Passion for diversity drives student leader Vanessa Teck

Vanessa Teck

Junior Vanessa Teck is a "mentor, leader, artist and amazing scholar,” says Tracey Adams-Peters, director of DU’s Center for Multicultural Excellence. Photo: Wayne Armstrong

A lot of students make the journey to college to “find themselves.” Some, like Vanessa Teck, know their path long before.

“I think just being Asian-American, being considered a minority, really made me passionate about diversity,” the DU junior says. “I wouldn’t want what my parents suffered through to happen again.”

Refugees from Cambodia, her parents faced numerous hardships. Ever since Vanessa learned of their struggles she’s been a champion for social justice and inclusivity.

So much so, in fact, that the 20-year-old intercultural communications and digital media studies major came to DU on a Martin Luther King Scholarship, which promotes inclusive excellence.

“I realized I wanted that to be a part of my life,” she says. “I saw how much change needed to be done.”

Not one to sit idly by, she got to work immediately. She was accepted to the Pioneer Leadership Program and became a resident assistant. She serves on student government and is part of the Excelling Leaders Institute.

She’s also a member of the Asian Student Alliance, is part of Joint Council — which brings together groups that promote diversity on campus — and was involved in DU’s 10th annual Diversity Summit in May. Oh, and she’s a freelance graphic designer on the side.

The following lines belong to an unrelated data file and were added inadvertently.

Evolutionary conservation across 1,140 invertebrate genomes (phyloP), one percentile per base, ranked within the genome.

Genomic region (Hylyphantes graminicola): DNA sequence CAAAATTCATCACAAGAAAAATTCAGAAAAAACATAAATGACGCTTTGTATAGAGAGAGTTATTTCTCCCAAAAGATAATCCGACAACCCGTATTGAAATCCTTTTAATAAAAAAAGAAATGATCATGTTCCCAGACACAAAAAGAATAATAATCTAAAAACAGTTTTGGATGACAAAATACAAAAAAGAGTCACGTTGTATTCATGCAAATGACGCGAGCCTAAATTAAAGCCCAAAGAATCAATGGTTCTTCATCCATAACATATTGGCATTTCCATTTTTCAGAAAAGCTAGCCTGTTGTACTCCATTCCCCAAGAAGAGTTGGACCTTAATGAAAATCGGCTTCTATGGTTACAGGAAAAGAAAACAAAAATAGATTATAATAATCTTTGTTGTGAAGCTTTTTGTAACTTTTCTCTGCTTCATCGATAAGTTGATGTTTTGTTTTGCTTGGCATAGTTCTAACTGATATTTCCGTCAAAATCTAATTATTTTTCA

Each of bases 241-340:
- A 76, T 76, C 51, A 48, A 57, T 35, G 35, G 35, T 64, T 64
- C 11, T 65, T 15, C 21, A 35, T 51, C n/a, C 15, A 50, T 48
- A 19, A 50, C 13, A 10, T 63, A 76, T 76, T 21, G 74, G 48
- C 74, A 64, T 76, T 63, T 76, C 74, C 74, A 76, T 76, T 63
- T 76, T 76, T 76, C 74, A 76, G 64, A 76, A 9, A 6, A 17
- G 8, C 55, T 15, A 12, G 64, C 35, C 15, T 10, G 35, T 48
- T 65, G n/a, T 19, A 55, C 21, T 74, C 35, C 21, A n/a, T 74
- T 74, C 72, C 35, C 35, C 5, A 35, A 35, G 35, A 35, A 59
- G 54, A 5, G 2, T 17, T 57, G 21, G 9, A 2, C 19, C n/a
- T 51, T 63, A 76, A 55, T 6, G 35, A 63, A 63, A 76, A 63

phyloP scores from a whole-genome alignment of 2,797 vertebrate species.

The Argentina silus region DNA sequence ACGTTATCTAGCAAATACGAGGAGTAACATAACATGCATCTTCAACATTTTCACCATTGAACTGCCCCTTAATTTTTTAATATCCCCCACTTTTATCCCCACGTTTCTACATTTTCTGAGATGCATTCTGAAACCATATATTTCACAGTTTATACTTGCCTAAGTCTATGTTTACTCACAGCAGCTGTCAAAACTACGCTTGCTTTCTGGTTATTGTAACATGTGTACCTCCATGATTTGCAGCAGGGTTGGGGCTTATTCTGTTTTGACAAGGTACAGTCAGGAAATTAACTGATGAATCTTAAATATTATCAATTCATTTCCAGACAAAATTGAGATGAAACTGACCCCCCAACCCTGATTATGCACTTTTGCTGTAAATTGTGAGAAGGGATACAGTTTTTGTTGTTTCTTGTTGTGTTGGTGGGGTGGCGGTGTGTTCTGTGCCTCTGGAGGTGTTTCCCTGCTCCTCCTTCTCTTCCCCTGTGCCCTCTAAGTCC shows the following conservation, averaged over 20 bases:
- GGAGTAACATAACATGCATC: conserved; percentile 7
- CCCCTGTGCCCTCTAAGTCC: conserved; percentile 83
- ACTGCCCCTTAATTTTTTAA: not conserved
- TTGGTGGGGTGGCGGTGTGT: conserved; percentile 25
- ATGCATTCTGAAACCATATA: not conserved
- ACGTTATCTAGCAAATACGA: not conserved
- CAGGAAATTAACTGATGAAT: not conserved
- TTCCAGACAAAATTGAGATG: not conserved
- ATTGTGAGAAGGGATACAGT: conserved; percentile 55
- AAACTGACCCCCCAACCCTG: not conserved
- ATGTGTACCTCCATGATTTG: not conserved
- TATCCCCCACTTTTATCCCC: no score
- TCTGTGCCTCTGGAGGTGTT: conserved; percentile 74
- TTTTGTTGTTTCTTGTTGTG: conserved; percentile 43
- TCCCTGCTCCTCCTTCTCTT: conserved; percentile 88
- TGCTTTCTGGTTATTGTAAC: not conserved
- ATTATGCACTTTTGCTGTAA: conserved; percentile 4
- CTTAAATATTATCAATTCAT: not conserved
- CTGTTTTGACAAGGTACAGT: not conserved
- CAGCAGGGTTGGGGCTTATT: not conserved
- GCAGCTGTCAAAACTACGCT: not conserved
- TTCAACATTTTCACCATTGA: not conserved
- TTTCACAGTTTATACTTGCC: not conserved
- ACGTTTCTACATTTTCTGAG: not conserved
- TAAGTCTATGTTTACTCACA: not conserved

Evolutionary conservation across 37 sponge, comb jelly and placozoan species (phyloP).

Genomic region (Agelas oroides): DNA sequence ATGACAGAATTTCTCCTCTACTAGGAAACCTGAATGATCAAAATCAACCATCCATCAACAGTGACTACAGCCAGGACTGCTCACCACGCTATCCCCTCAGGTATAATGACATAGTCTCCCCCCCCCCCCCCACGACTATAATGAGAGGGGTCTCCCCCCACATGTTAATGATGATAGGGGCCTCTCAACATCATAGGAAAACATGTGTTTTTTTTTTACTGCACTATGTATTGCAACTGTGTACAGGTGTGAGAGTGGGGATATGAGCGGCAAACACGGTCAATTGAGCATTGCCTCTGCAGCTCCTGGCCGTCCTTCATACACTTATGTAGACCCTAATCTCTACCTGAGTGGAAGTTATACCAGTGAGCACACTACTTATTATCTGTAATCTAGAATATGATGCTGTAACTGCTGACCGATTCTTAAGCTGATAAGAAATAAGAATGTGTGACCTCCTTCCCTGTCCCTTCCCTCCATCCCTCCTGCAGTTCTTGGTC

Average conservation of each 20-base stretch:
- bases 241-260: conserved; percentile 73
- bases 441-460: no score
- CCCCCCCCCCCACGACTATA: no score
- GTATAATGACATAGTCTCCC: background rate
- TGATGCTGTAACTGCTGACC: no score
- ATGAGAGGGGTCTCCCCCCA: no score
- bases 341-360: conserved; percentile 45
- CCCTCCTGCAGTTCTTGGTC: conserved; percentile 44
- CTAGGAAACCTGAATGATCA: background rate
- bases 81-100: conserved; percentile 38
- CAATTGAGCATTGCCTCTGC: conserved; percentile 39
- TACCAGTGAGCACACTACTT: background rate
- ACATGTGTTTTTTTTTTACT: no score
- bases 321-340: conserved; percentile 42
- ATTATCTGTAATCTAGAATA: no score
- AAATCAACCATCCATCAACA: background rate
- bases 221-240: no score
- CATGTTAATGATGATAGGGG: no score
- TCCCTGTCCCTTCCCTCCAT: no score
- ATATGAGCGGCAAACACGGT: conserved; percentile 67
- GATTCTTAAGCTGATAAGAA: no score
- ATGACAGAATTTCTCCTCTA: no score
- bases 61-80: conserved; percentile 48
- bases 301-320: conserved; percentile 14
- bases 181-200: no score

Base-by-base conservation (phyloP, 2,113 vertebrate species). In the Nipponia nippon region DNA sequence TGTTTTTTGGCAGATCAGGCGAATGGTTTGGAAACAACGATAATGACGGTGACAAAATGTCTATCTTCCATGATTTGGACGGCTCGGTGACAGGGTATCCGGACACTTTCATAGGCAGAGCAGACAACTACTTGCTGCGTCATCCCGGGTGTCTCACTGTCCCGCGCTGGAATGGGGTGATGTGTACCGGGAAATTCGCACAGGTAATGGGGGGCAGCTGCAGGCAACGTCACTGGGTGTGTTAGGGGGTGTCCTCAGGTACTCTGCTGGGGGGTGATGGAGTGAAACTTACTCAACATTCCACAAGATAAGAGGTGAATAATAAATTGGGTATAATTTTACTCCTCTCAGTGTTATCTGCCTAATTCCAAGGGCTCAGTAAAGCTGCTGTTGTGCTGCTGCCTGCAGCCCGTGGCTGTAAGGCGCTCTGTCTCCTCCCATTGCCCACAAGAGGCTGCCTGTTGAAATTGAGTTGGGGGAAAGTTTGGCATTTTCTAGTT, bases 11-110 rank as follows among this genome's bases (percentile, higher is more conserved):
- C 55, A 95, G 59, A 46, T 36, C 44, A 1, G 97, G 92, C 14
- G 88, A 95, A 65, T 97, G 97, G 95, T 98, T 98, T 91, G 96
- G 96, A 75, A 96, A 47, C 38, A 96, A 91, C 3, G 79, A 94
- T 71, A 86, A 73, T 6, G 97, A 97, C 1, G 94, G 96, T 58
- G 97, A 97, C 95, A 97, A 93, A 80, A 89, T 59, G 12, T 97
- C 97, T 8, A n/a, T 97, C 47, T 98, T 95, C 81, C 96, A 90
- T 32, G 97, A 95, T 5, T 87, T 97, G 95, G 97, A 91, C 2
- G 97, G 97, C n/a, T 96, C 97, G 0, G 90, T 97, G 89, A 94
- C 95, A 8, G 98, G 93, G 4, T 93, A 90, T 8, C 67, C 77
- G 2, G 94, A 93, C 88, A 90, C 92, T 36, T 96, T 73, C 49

“Vanessa is a mentor, leader, artist and amazing scholar,” says Tracey Adams-Peters, director of DU’s Center for Multicultural Excellence. “I am so excited to have been able to know Vanessa though the tireless work she does to advance inclusive excellence at DU and in the community as a whole.”

Some of that tireless work includes flags that were planted around campus featuring different facts from around the world, helping develop a curriculum about breaking social barriers at Thomas Jefferson High School, and working as the marketing lead for the Diversity Summit, which drew 650 people.

“DU really pushes for inclusive excellence,” says Teck, who won an Outstanding Second Year Student award at the Office of Campus Activities’ Pioneer Awards ceremony in May. “All of the students are willing to learn and be a part of it.”

This fall she’ll be taking her talents international as a study-abroad student in Cambodia and Vietnam.

“A lot of people tell me to take a break,” she says, laughing. “When I go to club meetings that is my break; it doesn’t feel like work at all.”



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